Some miRNAs have potential diagnostic value in various cancers [47, 48]. In our study, we found that miR-128 and Bmi-1 can be used as diagnostic markers for gastric cancer, and high levels of miR-128, as well as low levels of Bmi-1, were significantly associated with long overall survival of gastric cancer patients. Thus, miR-128 may serve as a molecular diagnostic and prognostic marker in gastric cancer patients.

Metastases are the primary cause of death from gastric cancer, and EMT is closely associated with gastric cancer metastasis. Recent research has shown that Bmi-1 plays essential roles in inducing EMT in head and neck squamous cell carcinoma [49], and Li et al. [50] found that Bmi-1 can regulate EMT to promote migration and invasion of breast cancer cells. In our study, we found that Bmi-1 can drive the EMT process by activating the PI3K/ AKT pathway in gastric cancer, and miR-128 can drive EMT by curbing the expression of Bmi-1. We also found that SNAIL, a transcriptional repressor, can directly regulate the expression of miR-128 in gastric cancer. In fact, SNAIL also acts as a mesenchymal marker, as it can induce EMT by repressing E-cadherin and activating several signaling pathways, such as the signal transducer and activator of transcription 3 (STAT3) and v-akt murine thymoma viral oncogene homolog (AKT) pathways [20, 51]. Here, our findings revealed a novel positive feedback loop. First, SNAIL bound directly to transcription factor binding sites of the human pri-miR-128 stem-loop E-box1 and E-box2, with resulting in down-regulation of miR-128 expression. Second, the expression of Bmi-1 was up-regulated in parallel with low expression of miR-128. Finally, increased Bmi-1 drove the EMT process via the PI3K/AKT pathway, and the expression of SNAIL was up-regulated. These findings reveal a novel cascade in gastric cancer oncogenic transformation.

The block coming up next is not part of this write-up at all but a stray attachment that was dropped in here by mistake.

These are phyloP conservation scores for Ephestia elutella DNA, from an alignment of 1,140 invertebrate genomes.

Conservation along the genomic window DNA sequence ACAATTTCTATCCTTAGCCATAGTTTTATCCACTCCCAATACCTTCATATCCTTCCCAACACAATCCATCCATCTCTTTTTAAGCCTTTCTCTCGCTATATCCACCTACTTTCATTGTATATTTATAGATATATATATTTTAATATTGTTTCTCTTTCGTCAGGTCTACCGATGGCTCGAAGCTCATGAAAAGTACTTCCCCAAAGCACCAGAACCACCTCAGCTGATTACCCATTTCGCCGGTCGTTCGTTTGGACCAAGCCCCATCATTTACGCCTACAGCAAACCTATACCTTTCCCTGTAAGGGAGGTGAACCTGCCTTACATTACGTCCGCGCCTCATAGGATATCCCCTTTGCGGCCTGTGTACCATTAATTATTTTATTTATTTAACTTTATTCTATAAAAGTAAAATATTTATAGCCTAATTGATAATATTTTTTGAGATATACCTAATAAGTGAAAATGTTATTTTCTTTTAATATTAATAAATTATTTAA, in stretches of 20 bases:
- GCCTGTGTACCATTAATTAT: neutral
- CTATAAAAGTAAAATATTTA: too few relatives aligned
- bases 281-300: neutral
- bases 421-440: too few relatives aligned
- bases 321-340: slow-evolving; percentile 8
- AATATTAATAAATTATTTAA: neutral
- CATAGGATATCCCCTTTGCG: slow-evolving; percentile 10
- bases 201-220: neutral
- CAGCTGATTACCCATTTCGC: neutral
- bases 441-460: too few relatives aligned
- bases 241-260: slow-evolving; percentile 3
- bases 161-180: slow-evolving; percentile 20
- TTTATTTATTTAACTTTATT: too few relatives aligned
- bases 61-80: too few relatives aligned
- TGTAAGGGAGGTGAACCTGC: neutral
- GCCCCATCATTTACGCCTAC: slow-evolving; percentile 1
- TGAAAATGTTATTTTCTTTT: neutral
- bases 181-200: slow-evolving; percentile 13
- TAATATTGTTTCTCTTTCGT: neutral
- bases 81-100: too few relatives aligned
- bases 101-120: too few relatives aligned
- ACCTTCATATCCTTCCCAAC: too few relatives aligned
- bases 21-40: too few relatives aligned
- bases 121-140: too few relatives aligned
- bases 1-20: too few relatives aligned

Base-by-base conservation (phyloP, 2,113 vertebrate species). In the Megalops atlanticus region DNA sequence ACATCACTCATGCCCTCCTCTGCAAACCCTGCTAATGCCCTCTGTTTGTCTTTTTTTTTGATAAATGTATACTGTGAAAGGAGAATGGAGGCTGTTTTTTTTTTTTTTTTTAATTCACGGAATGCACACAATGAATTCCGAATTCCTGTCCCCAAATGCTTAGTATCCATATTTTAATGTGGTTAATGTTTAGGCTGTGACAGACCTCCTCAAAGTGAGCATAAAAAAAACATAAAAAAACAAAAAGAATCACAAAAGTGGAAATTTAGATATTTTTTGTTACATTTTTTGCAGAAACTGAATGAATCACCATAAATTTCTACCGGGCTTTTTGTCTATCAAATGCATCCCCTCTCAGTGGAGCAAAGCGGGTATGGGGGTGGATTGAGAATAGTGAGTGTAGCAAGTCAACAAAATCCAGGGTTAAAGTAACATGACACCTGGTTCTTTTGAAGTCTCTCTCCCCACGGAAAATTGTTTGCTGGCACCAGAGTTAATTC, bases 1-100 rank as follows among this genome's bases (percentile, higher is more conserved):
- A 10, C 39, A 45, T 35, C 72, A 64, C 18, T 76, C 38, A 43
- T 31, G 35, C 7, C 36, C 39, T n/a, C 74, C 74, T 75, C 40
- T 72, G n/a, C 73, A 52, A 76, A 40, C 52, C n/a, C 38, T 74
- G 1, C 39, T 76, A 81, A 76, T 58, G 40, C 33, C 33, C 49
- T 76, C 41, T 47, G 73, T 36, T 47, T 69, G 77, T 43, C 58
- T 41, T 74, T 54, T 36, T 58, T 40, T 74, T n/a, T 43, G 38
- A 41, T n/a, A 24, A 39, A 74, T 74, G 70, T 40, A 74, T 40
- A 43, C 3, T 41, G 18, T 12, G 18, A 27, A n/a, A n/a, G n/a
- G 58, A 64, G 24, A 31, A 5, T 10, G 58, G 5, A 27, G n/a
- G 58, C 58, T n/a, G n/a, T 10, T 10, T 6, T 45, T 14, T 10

In conclusion, our results showed that miR-128 is down-regulated in gastric cancer, and the down-regulation results from the methylation of SNAIL and miR-128 CpG island DNA. In addition, miR-128 can inhibit gastric cancer migration, invasion, proliferation, and metastasis by targeting Bmi-1 in vivo and in vitro. Thus, miR-128 is a potential biomarker for gastric cancer diagnosis and prognosis. Finally, miR-128 can inhibit epithelial-to-mesenchymal transition by targeting Bmi-1 and activating the PI3K/AKT pathway in gastric cancer cells. Appreciation of the SNAIL/miR-128 axis provides a novel insight into the mechanism of gastric cancer oncogenic transformation.

MATERIALS AND METHODS

Human tissue specimens and cell lines